Inscription on Brig. Gen. Maxcy Gregg's grave marker.
Many of the Confederate soldiers' graves throughout the 
cemetery were marked with new Southern "Dixie Cross" banners.
The Confederate graves were marked by black painted
Southern Crosses of Honor
.
Confederate graves at Elmwood Cemetery, Columbia, SC.
UDC arch in front of the Confederate Soldiers' Section of Elmwood Cemetery.
The arch was built in 1951 and recently repainted.
Many of the graves in the Confederate Soldiers' Section
are marked as Unknown Soldiers.
These Union soldiers died in or around Columbia during the Radical
Reconstruction Era (1867 - 1876) and were buried near the Confederate
graves by the Federal occupiers to symbolically remind the people of Columbia
that the US government controlled the former Confederate States once again.
The Union soldiers' graves are marked every Confederate Memorial Day
by the UDC and SCV with US flags respectfully.
Tree planted as a sapling in January 2000 during a
pro-Confederate flag rally attended by over 6,000
Confederate descendants.
Confederate Soldiers' Home Monument with names of aged
United Confederate Veterans who lived there in their final years, many
of them buried throughout the cemetery.
Inscription on the back of the Confederate
Soldiers' Home Monument.
Southern-Confederate flags flying on poles at the Confederate Soldier's Section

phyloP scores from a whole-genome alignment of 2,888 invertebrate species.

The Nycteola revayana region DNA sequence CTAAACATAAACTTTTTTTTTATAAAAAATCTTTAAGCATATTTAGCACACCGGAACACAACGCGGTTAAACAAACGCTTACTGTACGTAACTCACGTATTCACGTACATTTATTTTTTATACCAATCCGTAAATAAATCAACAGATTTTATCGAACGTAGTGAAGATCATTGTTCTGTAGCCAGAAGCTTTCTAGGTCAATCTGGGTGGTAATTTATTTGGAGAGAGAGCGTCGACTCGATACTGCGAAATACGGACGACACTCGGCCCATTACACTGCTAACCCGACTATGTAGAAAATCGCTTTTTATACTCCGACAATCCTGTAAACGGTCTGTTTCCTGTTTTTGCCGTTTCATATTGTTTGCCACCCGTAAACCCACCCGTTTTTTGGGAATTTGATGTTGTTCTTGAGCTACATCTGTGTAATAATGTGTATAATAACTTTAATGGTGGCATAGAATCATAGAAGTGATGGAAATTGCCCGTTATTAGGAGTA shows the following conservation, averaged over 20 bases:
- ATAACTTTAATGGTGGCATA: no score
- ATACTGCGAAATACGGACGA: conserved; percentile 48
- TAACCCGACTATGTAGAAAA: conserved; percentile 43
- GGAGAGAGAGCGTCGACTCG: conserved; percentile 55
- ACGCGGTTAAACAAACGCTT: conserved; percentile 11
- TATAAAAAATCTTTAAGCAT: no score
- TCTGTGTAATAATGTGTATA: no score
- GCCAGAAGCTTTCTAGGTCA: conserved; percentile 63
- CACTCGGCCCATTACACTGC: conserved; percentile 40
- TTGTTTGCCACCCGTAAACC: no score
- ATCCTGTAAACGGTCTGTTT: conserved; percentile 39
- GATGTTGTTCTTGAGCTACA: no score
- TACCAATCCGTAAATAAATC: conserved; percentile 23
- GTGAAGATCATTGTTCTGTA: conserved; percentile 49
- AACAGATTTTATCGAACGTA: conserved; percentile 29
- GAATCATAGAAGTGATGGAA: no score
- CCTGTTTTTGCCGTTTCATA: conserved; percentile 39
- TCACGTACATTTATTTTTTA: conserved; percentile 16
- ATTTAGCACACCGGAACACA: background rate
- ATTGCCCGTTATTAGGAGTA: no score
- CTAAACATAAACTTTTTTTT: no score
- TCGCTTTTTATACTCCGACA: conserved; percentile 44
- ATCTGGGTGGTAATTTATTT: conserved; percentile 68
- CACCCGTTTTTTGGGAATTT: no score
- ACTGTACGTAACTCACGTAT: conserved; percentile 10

of Elmwood Cemetery. Banners from Left to Right:
The Bonnie Blue Flag,
Southern (Dixie) Cross -- Army of Tennessee Battle Flag Pattern (Late War),
State of South Carolina Flag (which was designed just prior to the War),
1st Confederate National "Stars & Bars" Flag (1861-1863),
2nd Confederate National "Stainless Banner" Flag (1863-1865),
3rd Confederate National "Bloodstained Banner" Flag (1865).
Confederate soldier re-enactors of the Palmetto Battalion marching in
formation to the site of the UDC Memorial Service.
The Picken Pearls from Pickens, SC preforming
the music for the UDC Memorial Service.
The posting of the colors at the beginning of the
UDC Memorial Service.
Mrs. Ann P. Shugart, President of the SC Division United Daughters
of the Confederacy offering greetings.
Mr. Leland Summers, Commander of the SC Division
Sons of Confederate Veterans offering greetings.
Miss Wendy Evans Tucker, President, SC Division Children of
the Confederacy offering greetings.
Mr. Gerald Goins of the Palmetto Battalion offering greetings.
Dr. Buddy Witherspoon, SC Society, Military Order of the Stars
& Bars addressing those gathered.
Color bearer of the Palmetto Battalion standing post
beside the stage.
Commander Leland Summers (SC SCV), President Ann P. Shugart (SC UDC),
& President Wendy Tucker (SC CoC) carrying the memorial wreath to
place at the grave of unknown Confederate dead.
The Palmetto Battalion Re-enactors firing
three volleys in military salute.
Participants line up for the three mile march and parade
from Elmwood Cemetery to the SC Statehouse.

The following series of photos showing the arrival of the parade to the SC Statehouse grounds were taken by my friend, Miss Renee Bell Gallien of the SC UDC. If you look closely you can see yours truly taking one of the pictures above at the arrival. Following those are two photographs taken of the arrival of the parade courtesy of facebook sources.

(Photograph courtesy of facebook.)
(Photograph courtesy of facebook.)

Well folks, I hope y'all enjoyed my photo journal journey from Elmwood Cemetery to the South Carolina Capitol steps. My next blog post will be Part Two of this event, ending with the SC Division Sons of Confederate Veterans memorial service on the Statehouse grounds. 

Until then, have a wonderful Dixie Day, y'all!

Lest We Forget!

No comments:

Post a Comment